>We have (4) 2000 model trucks, all powerstrokes. Mileage ranges
>between 130,000 to 200,000. We wish to put performance chips in them
>to increase fuel efficiency. Not necessarily concered so much with
>towing, as max loads we tow are about 6000 lbs and is not so often.
>What is the best option without having to perform any additional mods
>other than the chip? Or is this advisable?
As you might have guessed, with fuel costs what they are and
manufacturer claims being what they say to sell product, this question
has been asks alot recently. Below are some snippets from other threads
to which I've responded.
There really isn't anything that will make such a difference that you'll
get an overall cost savings or ROI within the life of the vehicle. For
example, let's do the math...
At 12k miles per year, 18 MPG, and $2.65 p/gal = total yearly fuel of
$1767. With a 10% increase in MPG, you save $160. I don't know any of
the chip guys, or anyone else for that matter that claim a 10% increase
in MPG, so I don't think you'll find any $160 or less aftermarket
solution that provides a 10% increase in MPG.
Or, some other figures to contemplate...
adding a cold air intake system, chip tuner, and high flow exhaust
system will cost about $1000 (low end). With that you may, and I
reiterate "may", get a 10% increase...as long as you keep your foot out
of it...because you'll also get a performance gain that may be hard to
resist. To recover the $1000 in the 1st year you'd need a %130 increase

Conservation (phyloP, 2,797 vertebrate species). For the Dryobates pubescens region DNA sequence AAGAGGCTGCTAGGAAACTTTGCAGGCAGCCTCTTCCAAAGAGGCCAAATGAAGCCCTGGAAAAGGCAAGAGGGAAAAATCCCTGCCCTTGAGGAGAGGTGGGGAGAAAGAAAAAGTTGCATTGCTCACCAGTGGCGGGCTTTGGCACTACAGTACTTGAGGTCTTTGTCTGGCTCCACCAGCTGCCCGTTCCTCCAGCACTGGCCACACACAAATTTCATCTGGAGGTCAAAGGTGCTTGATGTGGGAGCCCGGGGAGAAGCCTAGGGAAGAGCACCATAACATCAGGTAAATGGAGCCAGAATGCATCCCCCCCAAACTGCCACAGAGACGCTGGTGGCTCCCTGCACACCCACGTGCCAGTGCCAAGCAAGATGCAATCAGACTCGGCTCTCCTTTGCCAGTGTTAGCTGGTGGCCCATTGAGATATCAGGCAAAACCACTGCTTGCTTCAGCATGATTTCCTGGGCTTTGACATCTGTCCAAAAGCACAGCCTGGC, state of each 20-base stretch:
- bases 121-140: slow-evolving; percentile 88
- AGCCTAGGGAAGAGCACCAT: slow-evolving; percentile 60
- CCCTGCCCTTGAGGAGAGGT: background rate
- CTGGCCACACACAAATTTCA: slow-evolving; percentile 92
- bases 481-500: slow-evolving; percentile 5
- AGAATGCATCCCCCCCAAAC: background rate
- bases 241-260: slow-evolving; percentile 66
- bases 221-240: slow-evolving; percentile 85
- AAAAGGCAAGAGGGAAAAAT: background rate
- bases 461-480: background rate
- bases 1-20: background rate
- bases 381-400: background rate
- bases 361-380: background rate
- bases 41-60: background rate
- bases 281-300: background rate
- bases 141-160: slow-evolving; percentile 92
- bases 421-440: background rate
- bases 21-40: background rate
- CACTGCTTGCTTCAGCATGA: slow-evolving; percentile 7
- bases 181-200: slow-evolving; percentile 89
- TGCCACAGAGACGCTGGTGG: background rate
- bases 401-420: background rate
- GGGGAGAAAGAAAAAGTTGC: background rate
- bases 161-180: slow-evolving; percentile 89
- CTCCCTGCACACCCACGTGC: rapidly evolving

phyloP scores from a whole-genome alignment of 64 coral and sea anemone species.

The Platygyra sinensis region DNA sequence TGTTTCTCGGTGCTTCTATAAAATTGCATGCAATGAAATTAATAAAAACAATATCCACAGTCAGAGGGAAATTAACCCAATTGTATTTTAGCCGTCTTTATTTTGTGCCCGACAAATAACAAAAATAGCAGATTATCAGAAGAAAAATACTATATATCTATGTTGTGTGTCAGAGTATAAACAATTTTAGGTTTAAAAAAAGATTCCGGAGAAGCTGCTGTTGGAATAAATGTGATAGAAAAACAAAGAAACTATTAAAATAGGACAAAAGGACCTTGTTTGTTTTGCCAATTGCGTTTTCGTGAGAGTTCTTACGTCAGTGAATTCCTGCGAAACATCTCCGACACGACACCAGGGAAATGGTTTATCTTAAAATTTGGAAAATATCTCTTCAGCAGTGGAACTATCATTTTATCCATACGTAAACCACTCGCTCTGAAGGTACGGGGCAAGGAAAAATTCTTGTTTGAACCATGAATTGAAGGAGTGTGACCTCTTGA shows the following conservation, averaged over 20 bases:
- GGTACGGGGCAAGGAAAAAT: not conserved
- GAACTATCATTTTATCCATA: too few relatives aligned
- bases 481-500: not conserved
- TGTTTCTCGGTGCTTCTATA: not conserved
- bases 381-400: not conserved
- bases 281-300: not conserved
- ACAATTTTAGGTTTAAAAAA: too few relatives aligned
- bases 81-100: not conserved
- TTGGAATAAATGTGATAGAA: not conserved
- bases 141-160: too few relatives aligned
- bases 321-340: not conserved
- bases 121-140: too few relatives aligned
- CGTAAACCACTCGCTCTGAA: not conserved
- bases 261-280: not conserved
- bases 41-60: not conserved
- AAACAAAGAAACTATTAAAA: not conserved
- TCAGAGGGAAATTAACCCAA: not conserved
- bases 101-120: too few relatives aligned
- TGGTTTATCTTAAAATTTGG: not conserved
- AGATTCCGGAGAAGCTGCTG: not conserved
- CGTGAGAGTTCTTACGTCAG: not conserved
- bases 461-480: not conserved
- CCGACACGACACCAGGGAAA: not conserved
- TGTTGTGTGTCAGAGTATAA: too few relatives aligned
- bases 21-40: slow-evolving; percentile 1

(equal to about 41 MPG). Or, going back to only the 10% increase, you'd
need 6.25 years just to break even...are you going to keep your vehicles
for another 6 years?
Granted, the more miles you drive per year and how often and what you
tow and carry will affect the numbers.
For me, I drive, carry, and tow alot. I add aftermarket enhancements
for performance, which in a small way increase my MPG. But, I'm more
concerned that I can get up a hill, merge into traffic, or pull out of
More at issue are: (1) getting better air flow (intake and exhaust) to
help both economy and performance, as well as EG temps and (2) what's
the ROI when you factor in the cost of the tuner and other mods to the
fuel saving cost. If you don't do alot of driving and/or towing it may
take a long time to realize the ROI.
FWIW, be leery when a manufacturer makes an MPG increase claim. For
example a claim of 3-4 MPG increase means your 18 MPG truck would need
to be 17-23% more efficient...kinda unlikely. When looking at claims,
if the manufacturer can't provide exact figures for your vehicle, then
percentage increases provide a better measurement than flat MPG number
This may not have been the answer you were looking for, but hope it